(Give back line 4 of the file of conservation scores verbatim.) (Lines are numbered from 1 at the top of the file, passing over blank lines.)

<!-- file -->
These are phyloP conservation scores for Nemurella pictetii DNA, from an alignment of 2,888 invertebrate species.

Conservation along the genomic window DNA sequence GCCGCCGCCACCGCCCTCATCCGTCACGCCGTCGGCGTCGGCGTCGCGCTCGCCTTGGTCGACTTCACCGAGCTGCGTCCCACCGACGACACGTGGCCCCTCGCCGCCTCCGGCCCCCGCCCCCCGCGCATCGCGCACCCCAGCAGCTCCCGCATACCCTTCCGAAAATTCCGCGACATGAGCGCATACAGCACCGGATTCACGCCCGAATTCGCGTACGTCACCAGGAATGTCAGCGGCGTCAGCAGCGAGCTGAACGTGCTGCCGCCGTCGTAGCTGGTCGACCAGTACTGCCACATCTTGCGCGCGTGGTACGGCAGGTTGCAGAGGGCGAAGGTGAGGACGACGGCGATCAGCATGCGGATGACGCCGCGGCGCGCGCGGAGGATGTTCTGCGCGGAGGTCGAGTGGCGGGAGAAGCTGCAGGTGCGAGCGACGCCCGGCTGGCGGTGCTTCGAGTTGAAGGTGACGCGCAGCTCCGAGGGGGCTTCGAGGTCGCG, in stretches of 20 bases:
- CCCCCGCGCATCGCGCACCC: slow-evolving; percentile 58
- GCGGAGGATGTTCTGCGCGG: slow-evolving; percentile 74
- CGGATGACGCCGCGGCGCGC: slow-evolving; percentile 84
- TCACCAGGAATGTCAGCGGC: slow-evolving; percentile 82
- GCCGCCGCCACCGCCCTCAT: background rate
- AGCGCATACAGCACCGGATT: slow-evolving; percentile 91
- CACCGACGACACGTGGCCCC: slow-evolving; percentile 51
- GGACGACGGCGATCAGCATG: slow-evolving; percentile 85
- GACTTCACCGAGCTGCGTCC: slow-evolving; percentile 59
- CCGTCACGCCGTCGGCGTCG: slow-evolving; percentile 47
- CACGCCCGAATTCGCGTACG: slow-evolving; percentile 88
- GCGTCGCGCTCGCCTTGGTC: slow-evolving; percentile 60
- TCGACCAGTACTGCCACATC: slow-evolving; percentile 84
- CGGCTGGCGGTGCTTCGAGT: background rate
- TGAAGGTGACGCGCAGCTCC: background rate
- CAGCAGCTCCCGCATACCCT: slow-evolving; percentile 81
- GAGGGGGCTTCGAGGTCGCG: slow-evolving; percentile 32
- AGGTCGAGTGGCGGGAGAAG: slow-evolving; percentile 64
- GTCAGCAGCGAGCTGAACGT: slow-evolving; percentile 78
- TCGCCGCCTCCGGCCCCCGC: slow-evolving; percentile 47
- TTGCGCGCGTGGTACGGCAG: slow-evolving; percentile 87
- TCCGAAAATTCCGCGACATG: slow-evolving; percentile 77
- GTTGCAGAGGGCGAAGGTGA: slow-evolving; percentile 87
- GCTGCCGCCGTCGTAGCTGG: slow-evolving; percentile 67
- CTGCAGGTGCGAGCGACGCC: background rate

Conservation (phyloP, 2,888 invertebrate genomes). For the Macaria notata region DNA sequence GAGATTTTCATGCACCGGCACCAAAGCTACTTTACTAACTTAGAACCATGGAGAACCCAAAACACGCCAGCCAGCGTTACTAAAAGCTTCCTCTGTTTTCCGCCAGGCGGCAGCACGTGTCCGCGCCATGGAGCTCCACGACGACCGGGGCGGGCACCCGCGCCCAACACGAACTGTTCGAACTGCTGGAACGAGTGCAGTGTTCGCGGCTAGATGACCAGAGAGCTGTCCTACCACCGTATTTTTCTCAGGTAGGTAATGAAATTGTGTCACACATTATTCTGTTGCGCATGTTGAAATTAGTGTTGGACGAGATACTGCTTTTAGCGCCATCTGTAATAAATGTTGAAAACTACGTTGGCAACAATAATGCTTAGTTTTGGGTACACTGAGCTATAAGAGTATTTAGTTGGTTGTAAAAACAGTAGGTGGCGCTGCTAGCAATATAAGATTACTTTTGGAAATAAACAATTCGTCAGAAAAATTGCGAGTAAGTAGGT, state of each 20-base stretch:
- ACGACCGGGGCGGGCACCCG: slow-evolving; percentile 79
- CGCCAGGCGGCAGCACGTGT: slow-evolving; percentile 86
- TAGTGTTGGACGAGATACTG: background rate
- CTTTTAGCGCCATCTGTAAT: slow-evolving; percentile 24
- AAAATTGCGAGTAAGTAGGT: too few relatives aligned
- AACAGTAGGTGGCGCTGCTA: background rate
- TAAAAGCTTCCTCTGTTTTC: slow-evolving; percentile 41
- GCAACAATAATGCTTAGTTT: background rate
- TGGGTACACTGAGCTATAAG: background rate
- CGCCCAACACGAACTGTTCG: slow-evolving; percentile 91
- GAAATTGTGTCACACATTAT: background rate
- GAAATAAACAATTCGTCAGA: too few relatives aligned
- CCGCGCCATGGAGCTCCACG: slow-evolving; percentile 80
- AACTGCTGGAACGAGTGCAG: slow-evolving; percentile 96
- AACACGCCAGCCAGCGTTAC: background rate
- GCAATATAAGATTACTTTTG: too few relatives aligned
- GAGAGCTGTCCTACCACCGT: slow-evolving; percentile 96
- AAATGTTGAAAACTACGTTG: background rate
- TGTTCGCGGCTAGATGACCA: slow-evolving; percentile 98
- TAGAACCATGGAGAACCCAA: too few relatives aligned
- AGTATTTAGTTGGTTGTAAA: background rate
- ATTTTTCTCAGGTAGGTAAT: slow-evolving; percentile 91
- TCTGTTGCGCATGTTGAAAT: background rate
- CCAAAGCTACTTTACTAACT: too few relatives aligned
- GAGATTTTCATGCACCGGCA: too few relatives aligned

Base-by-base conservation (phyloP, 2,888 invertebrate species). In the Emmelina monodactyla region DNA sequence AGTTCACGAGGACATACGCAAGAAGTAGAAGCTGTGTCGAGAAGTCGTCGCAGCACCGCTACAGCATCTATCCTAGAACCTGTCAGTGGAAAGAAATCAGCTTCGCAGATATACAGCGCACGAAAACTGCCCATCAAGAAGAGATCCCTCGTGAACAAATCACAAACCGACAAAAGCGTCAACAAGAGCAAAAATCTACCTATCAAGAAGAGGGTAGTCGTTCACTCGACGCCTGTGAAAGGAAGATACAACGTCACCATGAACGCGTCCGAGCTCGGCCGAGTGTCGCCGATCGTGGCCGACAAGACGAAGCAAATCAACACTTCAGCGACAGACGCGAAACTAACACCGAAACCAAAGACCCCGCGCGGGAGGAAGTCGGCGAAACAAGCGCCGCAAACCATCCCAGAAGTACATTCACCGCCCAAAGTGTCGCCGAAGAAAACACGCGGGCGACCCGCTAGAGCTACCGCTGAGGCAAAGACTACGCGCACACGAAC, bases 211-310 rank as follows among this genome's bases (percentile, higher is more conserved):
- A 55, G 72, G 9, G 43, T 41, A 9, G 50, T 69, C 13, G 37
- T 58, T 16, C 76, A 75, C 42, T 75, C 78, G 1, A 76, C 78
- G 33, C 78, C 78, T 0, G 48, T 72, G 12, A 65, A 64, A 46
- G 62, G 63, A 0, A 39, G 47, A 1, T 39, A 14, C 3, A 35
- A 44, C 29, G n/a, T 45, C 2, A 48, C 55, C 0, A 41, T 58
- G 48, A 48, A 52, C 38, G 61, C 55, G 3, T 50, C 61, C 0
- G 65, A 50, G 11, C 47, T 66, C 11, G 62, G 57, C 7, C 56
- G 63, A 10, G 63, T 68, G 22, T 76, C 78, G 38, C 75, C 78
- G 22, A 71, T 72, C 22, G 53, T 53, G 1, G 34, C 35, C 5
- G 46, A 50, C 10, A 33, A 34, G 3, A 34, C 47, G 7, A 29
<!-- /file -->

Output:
- GCGGAGGATGTTCTGCGCGG: slow-evolving; percentile 74